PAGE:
The Finnish tech company sold 4.4 million Lumia Windows Phones in the 4th quarter, but more than twice that number of their lower-end, not as smart Asha phones based on their older Symbian operating system. The Asha competes with low-cost Android phones in emerging markets.
Nokia released a fourth quarter preliminary financial statement last week and it had some interesting numbers about their smartphone sales. They sold 4.4 million Lumia phones in the quarter, but 9.3 million of their lower-end Asha phones. This was a substantial increase over the 6.5 million Ashas sold in the 3rd quarter.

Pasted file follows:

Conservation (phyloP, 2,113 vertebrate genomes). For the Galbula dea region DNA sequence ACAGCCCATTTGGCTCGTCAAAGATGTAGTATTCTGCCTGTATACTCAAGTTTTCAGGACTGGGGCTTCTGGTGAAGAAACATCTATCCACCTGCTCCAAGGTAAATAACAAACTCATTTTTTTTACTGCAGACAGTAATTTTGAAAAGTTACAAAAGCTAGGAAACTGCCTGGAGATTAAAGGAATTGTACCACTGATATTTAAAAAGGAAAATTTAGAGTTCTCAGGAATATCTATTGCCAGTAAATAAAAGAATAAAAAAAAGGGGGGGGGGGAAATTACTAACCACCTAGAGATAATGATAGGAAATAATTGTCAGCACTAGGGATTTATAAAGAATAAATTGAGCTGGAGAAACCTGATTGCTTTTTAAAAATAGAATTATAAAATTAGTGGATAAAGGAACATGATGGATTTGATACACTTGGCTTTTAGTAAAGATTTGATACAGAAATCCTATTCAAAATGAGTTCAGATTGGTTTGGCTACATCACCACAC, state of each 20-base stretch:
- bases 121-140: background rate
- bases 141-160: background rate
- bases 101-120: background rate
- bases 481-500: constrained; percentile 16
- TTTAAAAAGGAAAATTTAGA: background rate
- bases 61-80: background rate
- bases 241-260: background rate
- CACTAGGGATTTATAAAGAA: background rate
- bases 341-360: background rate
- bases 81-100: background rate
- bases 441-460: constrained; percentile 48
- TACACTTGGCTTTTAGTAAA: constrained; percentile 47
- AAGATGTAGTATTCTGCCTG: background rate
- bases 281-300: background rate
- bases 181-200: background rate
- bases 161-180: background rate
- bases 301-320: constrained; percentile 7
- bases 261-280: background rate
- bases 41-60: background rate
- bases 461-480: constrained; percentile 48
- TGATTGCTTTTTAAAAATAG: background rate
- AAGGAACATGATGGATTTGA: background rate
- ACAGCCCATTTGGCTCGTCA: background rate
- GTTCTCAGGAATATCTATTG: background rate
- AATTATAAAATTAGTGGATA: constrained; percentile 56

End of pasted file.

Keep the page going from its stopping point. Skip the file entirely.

In developed countries, Nokia's older Symbian operating systems went into steep decline years ago, which led to their adoption of Windows Phone for the future. But they still sell Symbian phones, including their Asha line.
The assumption among analysts like McCourt is that, for as strong as it is now, Asha's days are numbered in the face of the Android wave in the developing world. But it can provide a some cushion for Nokia as it continues to build Lumia sales.
Server Market SplitsvilleJust because the server market's in the doldrums doesn't mean innovation has ceased. Far from it -- server technology is enjoying the biggest renaissance since the dawn of x86 systems. But the primary driver is now service providers, not enterprises.
. We've got a management crisis right now, and we've also got an engagement crisis. Could the two be linked? Tune in for the next installment of IT Life Radio, Wednesday May 20th at 3PM ET to find out.